Why does snow fall when it rains?
How much water flows out when it rains on a blanket of snow?
In spring it is not uncommon for it to rain on an existing blanket of snow. Usually it can initially absorb part of the rain and thus initially reduces the amount of water that runs off. However, if it rains long and intensely or if the snow cover is already completely wet, as usual in spring, when it starts to rain, snow can also melt and increase runoff.
Critical conditions can also arise in autumn - as in October 2011 when numerous roads and rails were flooded after heavy rainfall and simultaneous melting of the snow that had just fallen before. The floods of October 2011 clearly showed that we still don't know enough about how heavy precipitation affects the snow cover to be able to predict such events precisely. Researchers at the SLF therefore examined over 1000 past events in which rain fell on snow, using data from the IMIS weather stations and precipitation measurements from MeteoSwiss. On the one hand, they used this data to identify where and when it had significantly rained on a blanket of snow over the past 16 years. On the other hand, they also used them to investigate snow cover processes such as melt, changes in the snow cover or water leakage into the soil for these events with the help of the SNOWPACK snow cover model - and thus determine the respective influence of the snow cover on the runoff formation.
Improve flood forecast
In most of the events investigated, rain contributed a large part of the runoff. In individual cases, however, the snowmelt accounted for up to 70% of the runoff. The following factors in particular contributed to increased runoff formation: Long-lasting rain events, spatially homogeneous snow cover properties at the beginning of the event, high air temperatures and wind speeds as well as snow cover properties that favor the rapid onset of snow cover runoff. However, the combination of rain on the snowpack does not necessarily result in critical situations. Rather, the formation of runoff is the result of a large number of processes on different spatial scales. Properties such as the thickness, layering and moisture of the snow cover have a major influence on whether a snow cover retains rain or whether additional meltwater increases runoff.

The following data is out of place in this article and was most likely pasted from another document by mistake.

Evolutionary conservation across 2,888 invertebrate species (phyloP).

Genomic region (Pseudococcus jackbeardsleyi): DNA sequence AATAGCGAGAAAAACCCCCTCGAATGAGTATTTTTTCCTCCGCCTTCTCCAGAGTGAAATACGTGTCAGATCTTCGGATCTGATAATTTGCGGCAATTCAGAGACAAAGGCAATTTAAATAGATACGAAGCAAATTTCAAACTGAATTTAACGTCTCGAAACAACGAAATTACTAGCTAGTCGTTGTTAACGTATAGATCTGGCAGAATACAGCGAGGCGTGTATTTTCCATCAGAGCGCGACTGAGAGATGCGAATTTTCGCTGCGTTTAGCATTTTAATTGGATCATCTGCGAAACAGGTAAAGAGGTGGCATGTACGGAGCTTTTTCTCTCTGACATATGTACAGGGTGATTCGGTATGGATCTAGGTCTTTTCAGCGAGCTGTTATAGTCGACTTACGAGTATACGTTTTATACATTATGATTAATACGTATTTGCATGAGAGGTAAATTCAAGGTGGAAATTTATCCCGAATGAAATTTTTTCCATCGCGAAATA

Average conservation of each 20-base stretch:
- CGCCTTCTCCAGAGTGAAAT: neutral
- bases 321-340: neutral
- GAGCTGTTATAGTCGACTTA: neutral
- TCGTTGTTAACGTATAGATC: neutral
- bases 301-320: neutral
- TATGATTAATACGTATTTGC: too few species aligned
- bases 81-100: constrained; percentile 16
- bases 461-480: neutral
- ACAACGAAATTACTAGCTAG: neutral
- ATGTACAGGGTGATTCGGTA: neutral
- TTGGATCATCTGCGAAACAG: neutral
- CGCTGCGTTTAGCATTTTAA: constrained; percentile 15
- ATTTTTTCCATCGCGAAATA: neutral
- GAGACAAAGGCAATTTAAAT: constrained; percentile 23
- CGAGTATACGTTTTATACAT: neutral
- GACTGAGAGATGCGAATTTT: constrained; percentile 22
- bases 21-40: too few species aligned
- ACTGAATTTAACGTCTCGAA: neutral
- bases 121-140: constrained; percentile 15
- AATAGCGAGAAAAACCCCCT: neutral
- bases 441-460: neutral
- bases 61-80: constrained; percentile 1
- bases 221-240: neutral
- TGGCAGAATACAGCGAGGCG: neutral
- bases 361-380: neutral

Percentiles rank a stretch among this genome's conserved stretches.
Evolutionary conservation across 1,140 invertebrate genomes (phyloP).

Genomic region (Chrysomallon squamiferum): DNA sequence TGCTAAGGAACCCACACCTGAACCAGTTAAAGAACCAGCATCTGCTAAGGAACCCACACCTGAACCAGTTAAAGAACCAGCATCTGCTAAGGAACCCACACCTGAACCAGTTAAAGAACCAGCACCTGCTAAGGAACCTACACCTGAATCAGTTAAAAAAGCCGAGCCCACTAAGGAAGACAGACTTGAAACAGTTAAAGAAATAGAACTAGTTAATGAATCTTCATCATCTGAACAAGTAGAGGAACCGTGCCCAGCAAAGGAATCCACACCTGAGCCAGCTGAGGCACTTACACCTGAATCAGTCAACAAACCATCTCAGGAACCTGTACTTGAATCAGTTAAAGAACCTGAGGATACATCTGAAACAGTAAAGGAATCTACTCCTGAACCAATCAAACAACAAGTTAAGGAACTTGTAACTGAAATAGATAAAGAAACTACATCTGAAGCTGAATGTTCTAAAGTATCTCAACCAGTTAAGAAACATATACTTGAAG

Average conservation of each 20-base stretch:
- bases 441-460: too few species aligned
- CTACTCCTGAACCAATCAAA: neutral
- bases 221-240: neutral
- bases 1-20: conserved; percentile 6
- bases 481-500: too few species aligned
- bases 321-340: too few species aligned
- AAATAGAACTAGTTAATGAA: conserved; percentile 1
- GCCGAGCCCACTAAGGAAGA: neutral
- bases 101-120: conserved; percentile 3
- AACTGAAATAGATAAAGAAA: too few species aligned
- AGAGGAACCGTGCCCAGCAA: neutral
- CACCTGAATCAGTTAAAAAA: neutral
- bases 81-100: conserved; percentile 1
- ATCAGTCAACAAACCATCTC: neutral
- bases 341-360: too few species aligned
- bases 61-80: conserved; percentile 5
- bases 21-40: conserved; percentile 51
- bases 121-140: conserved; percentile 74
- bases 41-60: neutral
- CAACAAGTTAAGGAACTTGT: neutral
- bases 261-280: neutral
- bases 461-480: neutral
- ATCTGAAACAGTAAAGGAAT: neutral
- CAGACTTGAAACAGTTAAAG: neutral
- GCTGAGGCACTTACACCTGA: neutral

The results of this study help to improve the models of the snow hydrological service at the SLF and thus to better assess upcoming events in which rain falls on snow. These improvements, in turn, flow directly into the federal operational flood forecast.
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